Small business lending in the United States showed slight signs of growth during the month of February, with a 2 percent year-on-year increase, according to the Thomson Reuters/PayNet Small Business Lending Index. It’s the first time small business financing has risen since fourth quarter 2010.
The Small Business Lending Index measures overall statistical data regarding U.S. small business financing, and usually correlates with overall economic growth up to a couple of quarters into the future.
Despite the index’s small increase, the percentage rate is relatively low, which may negate some of the perceived growth. The sum of outstanding small business loans at the end of February amounted to about $586 billion, which is only a $2 million climb from the third quarter’s $584 billion in outstanding loans, according to the U.S. government’s Federal Deposit Insurance Corporation (FDIC).
The Richmond Times-Dispatch reports that the survey results show many smaller employers are still feeling tentative about borrowing funds as the slow growth is indicative of small business owners’ financial constraints and reservations about current economic health.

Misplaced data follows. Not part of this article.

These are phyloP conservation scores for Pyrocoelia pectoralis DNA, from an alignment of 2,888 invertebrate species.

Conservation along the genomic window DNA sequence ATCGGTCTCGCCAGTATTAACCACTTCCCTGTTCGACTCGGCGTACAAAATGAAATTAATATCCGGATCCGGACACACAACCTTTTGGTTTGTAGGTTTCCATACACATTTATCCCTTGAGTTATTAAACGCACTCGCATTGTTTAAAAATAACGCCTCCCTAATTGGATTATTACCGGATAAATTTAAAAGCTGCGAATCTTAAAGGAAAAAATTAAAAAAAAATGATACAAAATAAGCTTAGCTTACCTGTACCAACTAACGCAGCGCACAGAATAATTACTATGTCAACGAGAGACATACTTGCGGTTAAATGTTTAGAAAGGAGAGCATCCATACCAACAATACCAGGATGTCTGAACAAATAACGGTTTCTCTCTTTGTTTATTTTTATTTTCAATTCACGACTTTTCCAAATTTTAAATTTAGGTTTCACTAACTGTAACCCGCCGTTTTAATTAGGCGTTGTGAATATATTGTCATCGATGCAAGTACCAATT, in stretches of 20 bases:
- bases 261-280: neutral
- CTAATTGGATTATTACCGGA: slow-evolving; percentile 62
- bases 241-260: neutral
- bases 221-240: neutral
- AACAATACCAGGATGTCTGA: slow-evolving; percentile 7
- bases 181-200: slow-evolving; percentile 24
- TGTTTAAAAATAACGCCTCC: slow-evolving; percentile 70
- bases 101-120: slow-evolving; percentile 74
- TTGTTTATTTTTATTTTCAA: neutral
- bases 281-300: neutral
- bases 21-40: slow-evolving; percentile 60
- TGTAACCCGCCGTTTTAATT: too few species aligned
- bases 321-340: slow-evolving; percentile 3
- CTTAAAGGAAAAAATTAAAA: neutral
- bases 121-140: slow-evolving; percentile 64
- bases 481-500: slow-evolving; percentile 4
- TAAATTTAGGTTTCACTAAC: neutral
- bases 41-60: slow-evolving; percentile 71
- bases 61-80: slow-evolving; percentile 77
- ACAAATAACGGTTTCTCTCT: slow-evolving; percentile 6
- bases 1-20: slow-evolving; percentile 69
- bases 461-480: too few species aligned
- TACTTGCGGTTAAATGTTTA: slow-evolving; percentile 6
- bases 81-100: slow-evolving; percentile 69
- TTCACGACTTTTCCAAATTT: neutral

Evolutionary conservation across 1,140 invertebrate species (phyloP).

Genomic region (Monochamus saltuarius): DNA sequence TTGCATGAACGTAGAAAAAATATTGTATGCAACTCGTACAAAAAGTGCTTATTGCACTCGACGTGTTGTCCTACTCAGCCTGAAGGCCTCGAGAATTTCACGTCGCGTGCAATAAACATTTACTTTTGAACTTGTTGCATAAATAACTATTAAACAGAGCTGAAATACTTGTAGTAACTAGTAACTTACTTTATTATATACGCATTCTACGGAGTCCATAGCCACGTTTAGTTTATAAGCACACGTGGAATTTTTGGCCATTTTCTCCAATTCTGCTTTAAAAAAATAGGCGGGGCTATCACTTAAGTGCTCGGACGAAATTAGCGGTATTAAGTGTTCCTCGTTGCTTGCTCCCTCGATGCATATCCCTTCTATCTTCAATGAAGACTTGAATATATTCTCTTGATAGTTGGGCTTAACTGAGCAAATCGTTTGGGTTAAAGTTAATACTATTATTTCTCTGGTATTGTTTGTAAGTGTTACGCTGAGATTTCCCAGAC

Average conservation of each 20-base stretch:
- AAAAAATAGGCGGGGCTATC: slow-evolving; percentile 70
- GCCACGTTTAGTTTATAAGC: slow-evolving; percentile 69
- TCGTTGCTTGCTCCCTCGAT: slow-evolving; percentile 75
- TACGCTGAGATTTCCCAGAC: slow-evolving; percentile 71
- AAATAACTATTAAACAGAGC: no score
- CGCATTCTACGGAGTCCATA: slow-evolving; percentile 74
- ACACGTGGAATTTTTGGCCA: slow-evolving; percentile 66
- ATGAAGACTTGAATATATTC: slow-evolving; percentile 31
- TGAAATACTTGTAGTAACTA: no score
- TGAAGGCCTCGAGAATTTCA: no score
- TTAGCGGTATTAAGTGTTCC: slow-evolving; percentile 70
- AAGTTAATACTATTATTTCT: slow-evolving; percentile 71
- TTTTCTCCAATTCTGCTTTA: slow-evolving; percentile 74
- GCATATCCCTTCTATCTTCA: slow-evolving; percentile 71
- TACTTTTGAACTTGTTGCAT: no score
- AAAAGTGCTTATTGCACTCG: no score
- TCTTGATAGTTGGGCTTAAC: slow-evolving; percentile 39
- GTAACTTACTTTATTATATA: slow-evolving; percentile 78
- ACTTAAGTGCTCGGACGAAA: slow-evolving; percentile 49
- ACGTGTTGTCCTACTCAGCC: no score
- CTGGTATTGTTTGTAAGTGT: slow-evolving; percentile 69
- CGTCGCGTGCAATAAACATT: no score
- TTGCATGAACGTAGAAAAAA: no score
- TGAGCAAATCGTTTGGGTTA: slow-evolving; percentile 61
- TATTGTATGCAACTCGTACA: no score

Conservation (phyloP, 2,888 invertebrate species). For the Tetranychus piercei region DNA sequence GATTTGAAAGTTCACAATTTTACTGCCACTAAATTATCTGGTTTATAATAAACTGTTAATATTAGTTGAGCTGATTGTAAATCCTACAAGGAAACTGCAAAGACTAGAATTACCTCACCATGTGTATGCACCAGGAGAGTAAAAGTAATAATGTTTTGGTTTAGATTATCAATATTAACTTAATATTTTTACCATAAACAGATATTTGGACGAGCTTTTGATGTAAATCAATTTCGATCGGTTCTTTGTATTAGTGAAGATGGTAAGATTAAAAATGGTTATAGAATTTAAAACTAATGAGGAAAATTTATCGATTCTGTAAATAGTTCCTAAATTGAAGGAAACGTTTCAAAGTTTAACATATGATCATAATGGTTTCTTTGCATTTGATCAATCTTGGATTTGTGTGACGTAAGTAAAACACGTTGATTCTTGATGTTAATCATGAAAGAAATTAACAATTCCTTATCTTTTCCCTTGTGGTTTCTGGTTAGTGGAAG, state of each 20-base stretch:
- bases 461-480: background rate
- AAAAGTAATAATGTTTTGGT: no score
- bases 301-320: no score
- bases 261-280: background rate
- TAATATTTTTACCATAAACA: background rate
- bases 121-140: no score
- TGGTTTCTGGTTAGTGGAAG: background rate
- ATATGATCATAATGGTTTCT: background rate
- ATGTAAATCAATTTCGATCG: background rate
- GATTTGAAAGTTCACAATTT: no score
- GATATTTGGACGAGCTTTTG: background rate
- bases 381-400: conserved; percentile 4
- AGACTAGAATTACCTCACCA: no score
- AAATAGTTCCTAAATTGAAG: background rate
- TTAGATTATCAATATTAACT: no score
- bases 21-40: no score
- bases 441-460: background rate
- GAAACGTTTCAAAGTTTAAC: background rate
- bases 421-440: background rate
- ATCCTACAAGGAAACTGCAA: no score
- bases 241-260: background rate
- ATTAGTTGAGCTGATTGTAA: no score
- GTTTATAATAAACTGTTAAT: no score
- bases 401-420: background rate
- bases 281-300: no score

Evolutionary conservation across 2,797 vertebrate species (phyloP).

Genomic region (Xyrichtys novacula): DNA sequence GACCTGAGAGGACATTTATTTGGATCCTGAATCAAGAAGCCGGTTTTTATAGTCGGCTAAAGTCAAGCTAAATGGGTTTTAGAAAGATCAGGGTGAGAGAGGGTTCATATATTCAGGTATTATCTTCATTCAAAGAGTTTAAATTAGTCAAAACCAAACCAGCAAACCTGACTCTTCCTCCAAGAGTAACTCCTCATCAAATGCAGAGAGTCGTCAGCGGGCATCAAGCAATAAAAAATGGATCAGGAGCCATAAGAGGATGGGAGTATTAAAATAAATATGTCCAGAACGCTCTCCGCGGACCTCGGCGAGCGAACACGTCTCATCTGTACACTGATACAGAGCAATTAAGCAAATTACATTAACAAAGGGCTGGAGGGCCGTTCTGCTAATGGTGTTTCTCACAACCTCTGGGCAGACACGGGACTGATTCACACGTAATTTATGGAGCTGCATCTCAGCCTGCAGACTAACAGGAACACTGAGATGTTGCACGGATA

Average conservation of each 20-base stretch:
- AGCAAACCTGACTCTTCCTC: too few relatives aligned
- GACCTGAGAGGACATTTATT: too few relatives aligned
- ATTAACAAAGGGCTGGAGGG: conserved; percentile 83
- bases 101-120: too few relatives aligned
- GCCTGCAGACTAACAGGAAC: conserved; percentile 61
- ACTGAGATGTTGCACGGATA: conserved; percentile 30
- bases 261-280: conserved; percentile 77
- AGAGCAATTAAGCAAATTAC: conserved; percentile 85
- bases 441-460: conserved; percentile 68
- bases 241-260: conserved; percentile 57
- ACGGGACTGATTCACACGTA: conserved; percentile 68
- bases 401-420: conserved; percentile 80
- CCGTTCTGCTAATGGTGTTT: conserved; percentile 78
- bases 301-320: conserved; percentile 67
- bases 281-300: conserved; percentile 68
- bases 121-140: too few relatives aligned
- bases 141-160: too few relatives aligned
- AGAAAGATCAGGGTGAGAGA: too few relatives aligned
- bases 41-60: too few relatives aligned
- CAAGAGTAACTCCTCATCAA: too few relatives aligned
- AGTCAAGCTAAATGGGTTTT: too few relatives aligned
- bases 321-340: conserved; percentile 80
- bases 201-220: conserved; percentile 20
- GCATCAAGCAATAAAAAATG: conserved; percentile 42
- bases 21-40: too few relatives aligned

The U.S. Federal Reserve tried to buffer this by decreasing long-term borrowing costs last September with a third round of asset purchases, Reuters reports. However, the move did not seem to improve demand.
A small business that is in need of financing options can contact National Funding, a leader in the industry, to consult on what is needed for them to take out a small business loan.